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Cities Must do More to Protect Older Homeless Americans From COVID-19

Cities Must do More to Protect Older Homeless Americans From COVID-19

The moral test of any society is how it treats its most vulnerable members, including those who are old and living in the shadows.


NOT SINCE THE 1918 Spanish flu have we faced such drastic nationwide measures to prevent the spread of a deadly disease pandemic. Communities across America are shut down and individuals are instructed to stay at home and distance from those outside their households. For older adults, who are at greater risk, particularly those with chronic conditions, physical isolation means protection. It can be a matter of life and death.

But what happens when that protection is out of reach?

This is the reality for older Americans who are homeless. Without privacy, access to soap, hand sanitizer, and other tools for hygiene, and the ability to safely store food and other necessities, the dangers of daily survival are daunting. Many public restrooms are now closed. Food banks and other charitable services are strained. Testing and care may be inaccessible and the prospect of rapid disease spread is high.

More people than ever are homeless in their "golden years." More than 10,000 Americans turn 65 each day, and an increasing number of them are aging on the streets. People age 50 and over now comprise approximately one-third of homeless Americans. With higher rates of age-related disease and an increased mortality rate, this group already lacks access to quality care and suffers from disparities and negative biases in the medical ecosystem. In Los Angeles, where the number of homeless older adults aged 62 and over grew by more than 20% in 2018, the homeless die 22 years earlier than the general population.

To be sure, efforts to scale up the response are progressing. Shelters will be supported by the federal stimulus package with up to $4 billion in new resources that can be used to modify operations to prevent the spread of the virus in close quarters. Community spaces are being repurposed. Los Angeles is adding 6,000 shelter beds at city-owned recreation centers. Seattle, an early hot spot for the virus, has deployed an event space and a number of community centers to ease crowded conditions. Several communities are working with the hospitality sector to secure housing. In San Francisco, more than 8,000 rooms have been offered by hotels and motels in response to a call to help homeless residents, health care workers and first responders in need of safe places.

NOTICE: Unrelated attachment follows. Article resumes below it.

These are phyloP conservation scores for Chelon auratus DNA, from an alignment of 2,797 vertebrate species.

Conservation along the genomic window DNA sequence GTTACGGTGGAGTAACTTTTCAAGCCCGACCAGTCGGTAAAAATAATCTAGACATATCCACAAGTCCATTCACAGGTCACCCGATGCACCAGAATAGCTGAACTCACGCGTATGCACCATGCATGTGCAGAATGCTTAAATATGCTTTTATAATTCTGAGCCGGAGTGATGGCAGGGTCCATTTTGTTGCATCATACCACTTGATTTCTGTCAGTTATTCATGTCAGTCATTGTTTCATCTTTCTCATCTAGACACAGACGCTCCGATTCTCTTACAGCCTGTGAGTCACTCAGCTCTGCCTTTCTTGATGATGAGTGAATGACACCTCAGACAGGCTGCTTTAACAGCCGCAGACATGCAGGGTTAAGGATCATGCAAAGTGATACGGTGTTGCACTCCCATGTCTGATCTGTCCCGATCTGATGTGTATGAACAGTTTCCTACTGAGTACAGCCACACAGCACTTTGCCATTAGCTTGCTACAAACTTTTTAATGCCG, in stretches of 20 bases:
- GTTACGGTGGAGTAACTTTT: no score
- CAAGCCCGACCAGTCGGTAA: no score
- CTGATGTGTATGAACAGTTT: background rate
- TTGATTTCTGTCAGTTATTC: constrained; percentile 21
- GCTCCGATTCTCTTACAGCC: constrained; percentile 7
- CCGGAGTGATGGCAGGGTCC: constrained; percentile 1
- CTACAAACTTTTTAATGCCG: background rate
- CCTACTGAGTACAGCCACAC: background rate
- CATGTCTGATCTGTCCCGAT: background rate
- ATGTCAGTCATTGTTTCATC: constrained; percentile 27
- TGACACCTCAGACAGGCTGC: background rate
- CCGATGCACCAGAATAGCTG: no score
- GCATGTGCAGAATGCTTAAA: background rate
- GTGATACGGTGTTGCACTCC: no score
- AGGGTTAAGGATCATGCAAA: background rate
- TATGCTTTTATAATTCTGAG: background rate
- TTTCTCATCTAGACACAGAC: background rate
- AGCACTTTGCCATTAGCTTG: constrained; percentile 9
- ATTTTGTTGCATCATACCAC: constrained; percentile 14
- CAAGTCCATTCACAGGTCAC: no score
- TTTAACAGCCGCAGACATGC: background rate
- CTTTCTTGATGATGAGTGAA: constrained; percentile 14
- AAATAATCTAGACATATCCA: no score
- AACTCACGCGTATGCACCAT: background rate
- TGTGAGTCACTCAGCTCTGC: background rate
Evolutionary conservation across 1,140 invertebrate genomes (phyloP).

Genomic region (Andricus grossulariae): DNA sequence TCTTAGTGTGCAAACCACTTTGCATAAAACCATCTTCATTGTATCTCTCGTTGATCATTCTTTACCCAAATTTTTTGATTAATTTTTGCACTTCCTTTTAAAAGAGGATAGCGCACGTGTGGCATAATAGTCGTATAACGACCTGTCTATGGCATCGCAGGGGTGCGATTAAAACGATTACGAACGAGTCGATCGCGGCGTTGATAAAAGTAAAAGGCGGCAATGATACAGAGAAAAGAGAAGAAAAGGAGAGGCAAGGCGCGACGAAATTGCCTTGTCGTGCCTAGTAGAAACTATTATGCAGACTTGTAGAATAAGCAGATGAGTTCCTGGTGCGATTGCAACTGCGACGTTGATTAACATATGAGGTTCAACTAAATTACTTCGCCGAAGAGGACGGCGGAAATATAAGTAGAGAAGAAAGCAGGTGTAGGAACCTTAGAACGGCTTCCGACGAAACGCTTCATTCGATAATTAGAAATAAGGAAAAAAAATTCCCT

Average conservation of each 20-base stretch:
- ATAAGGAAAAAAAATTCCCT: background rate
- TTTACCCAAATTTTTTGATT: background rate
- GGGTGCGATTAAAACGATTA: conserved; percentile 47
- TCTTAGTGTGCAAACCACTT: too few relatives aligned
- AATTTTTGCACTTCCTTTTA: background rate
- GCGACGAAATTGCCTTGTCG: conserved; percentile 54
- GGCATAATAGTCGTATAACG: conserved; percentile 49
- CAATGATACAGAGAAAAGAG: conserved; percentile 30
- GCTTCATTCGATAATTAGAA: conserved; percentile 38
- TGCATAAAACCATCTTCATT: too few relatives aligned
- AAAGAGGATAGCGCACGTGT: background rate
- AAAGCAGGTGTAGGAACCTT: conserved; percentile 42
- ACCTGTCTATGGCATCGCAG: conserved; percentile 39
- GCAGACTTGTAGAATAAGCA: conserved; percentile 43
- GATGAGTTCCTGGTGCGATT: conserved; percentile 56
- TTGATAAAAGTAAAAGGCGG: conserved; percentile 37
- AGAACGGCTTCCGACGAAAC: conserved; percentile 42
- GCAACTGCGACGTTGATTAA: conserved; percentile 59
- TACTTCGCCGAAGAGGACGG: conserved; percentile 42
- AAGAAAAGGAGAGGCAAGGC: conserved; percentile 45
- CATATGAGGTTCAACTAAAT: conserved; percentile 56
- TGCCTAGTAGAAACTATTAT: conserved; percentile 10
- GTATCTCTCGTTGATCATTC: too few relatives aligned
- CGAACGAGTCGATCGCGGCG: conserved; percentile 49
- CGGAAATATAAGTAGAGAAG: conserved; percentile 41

Cities are allocating additional resources and revising policies to prevent the spread of the virus. San Jose, California, is providing hand sanitizer and masks at homeless encampments, while Los Angeles has temporarily halted encampment cleanups to avoid disruption of tents and belongings. Austin has installed portable bathrooms and hand-washing facilities in at least 20 locations citywide.

All of these strategies and more are needed to stem the devastating risks of the virus for homeless older adults. A new academic study predicts more than 21,000 hospitalizations and 3,400 deaths of homeless adults if swift action is not taken.

It is not just the current population of homeless older adults who are at risk. Many older Americans are on the edge, rent-burdened and on the precipice of homelessness. The Harvard Joint Center for Housing Studies found that in 2019 in California, 35% of renters ages 65 to 79, and 42% of renters 80 or older, were rent-burdened, meaning that more than half of their incomes went to housing. The job losses and economic strains resulting from the coronavirus crisis are placing many more at risk of losing their homes.

Cities are responding by imposing moratoriums on evictions, including Los Angeles and Miami. Others are providing rental assistance, such as Chicago, which launched the COVID-19 Housing Assistance Grant program to provide 2,000 grants to assist residents impacted by the pandemic. Advocates are calling for further measures, including forgiveness of missed rent payments to prevent loss of housing once the immediate threat has subsided and policies are rolled back.

Taken together, these interventions add up. But much more must be done.

The moral test of any society is how it treats its most vulnerable members, including those who are old and living in the shadows. The coronavirus crisis is a moment of emergency that will measure our own morality. As neighbors and citizens, we must voice our support for homeless older adults and for those at risk of becoming homeless. Lives are at stake, and our leaders, communities, philanthropic organizations and all levels of government must work together now to provide resources and solutions to meet the immediate need.

This article was originally published in U.S. News on April 9, 2020